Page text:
Moet Hennessy Louis Vuitton (LVMH), the world's biggest luxury goods maker, delivered better-than-expected sales growth in Q4 as it gained from a steady recovery in Asian demand, especially China. The French company, whose 70 brands range from Dom Perignon champagne to fashion houses such as Fendi and Givenchy, reported sales rose 11 per cent between October and December on a like-for-like basis, which strips out currency swings.
Demand from Asian shoppers has enhanced makers of high-end handbags, clothing and watches the past year, largely due to Chinese demand. LVMH said it was well-equipped to grow further in 2018 "despite unfavourable currencies and geopolitical uncertainties." The company which does not break out earnings for its labels, said group operating income for the entire 2017 stood at 10.36 billion, up 18 per cent from a year earlier and in line with forecasts.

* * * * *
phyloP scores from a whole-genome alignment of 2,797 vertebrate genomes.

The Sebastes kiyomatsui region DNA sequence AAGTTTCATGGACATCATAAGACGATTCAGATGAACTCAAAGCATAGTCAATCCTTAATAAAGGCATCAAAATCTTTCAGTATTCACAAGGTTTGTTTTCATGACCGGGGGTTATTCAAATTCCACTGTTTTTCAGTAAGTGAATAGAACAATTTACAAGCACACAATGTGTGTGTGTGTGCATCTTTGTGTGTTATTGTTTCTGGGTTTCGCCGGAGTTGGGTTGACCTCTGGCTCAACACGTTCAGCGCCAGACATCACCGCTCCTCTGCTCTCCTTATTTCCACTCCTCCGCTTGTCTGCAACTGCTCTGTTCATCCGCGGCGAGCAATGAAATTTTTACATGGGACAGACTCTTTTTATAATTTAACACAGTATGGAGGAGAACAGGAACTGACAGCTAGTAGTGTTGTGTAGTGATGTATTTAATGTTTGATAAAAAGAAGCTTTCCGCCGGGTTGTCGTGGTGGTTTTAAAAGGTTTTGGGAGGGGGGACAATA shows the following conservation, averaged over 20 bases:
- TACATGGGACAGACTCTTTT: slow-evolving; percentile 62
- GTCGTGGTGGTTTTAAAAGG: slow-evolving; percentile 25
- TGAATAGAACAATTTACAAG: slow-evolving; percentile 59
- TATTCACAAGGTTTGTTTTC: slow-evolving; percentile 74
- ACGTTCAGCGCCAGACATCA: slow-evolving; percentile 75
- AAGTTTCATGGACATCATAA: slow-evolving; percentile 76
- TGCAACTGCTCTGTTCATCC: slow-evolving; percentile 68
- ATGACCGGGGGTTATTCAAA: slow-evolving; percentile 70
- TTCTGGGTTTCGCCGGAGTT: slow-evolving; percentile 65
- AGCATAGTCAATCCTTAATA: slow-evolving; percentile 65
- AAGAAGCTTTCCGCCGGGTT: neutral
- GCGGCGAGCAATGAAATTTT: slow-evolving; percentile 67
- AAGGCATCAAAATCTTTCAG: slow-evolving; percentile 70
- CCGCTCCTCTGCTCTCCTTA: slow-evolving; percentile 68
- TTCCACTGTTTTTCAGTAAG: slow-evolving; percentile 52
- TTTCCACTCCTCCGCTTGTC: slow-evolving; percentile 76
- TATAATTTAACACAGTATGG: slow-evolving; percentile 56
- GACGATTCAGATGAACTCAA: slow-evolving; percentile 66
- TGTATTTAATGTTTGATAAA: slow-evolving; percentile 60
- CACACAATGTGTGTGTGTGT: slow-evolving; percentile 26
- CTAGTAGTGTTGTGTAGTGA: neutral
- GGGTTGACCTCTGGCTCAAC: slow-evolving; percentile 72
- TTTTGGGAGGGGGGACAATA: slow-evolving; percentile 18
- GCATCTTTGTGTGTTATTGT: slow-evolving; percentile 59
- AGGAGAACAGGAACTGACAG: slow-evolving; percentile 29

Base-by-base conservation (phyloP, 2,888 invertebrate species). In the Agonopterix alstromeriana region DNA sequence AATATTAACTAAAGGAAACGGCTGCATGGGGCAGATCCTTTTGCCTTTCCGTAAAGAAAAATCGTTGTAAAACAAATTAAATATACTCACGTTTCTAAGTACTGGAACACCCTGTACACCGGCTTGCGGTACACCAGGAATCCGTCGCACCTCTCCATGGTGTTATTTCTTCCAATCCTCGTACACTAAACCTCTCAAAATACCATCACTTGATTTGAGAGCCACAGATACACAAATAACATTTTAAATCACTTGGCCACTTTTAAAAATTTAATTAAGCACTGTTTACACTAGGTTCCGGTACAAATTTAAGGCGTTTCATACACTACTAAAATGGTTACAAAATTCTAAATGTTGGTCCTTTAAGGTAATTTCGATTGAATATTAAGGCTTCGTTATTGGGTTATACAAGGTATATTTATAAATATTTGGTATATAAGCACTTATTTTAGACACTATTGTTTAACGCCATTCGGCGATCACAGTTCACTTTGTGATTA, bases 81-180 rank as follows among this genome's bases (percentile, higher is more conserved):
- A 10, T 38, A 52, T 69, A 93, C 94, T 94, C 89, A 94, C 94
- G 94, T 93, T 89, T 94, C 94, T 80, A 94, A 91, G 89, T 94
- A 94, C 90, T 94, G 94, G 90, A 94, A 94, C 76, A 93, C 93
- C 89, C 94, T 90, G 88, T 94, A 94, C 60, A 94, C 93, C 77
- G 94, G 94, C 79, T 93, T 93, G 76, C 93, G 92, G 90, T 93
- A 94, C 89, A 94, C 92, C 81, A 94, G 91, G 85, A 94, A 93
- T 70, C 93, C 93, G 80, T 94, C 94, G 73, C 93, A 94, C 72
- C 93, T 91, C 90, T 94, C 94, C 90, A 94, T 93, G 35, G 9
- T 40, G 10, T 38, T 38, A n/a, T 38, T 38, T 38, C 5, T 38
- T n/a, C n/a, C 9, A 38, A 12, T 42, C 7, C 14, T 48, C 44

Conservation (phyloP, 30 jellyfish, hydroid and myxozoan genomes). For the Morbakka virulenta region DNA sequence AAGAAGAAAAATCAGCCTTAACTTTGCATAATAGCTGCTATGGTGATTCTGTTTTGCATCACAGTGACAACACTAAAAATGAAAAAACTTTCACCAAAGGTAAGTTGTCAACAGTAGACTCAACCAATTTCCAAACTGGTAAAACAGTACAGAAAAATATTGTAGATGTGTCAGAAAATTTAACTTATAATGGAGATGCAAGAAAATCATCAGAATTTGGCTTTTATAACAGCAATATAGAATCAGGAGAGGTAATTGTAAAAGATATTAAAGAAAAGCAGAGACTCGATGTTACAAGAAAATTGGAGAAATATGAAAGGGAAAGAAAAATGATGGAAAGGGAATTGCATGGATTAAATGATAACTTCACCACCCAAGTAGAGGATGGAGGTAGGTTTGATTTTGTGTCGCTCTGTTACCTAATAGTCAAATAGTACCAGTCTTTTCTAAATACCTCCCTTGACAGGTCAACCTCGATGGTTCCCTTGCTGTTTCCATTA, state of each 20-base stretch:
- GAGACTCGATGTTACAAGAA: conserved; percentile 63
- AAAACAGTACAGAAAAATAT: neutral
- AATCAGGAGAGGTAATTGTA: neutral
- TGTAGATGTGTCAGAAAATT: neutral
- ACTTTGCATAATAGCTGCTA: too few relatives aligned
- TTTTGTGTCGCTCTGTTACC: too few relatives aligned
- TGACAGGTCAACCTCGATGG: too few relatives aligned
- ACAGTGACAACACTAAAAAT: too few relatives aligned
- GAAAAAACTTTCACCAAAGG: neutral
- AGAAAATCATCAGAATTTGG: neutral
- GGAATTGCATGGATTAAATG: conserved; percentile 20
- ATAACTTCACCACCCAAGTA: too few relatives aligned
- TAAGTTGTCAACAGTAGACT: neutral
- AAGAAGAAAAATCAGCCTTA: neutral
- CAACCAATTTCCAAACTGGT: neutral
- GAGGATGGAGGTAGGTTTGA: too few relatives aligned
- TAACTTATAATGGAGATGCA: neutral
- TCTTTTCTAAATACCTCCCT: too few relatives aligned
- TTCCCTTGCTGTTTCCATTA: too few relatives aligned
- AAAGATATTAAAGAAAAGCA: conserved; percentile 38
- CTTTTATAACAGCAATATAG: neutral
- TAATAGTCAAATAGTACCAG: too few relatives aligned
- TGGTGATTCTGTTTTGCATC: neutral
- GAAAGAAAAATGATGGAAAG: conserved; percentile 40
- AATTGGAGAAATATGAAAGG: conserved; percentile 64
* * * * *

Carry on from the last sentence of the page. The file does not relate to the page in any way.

The growth trajectory was partly due to the full integration of the Christian Dior fashion label. LVMH swooped last year on the couture part of the brand it did not already own, uniting it with the perfume and beauty parts of the Dior business. Bernard Arnault, Chairman and CEO says LVMH achieved another record year. The excellent performance, to which all our businesses contributed, is due in part to the buoyant environment but above all to the remarkable creative strength of our brands and their ability to constantly reinvent themselves. In an environment that remains uncertain, we can count on the appeal of our brands and the agility of our teams to strengthen, once again in 2018, our leadership in the universe of high quality products.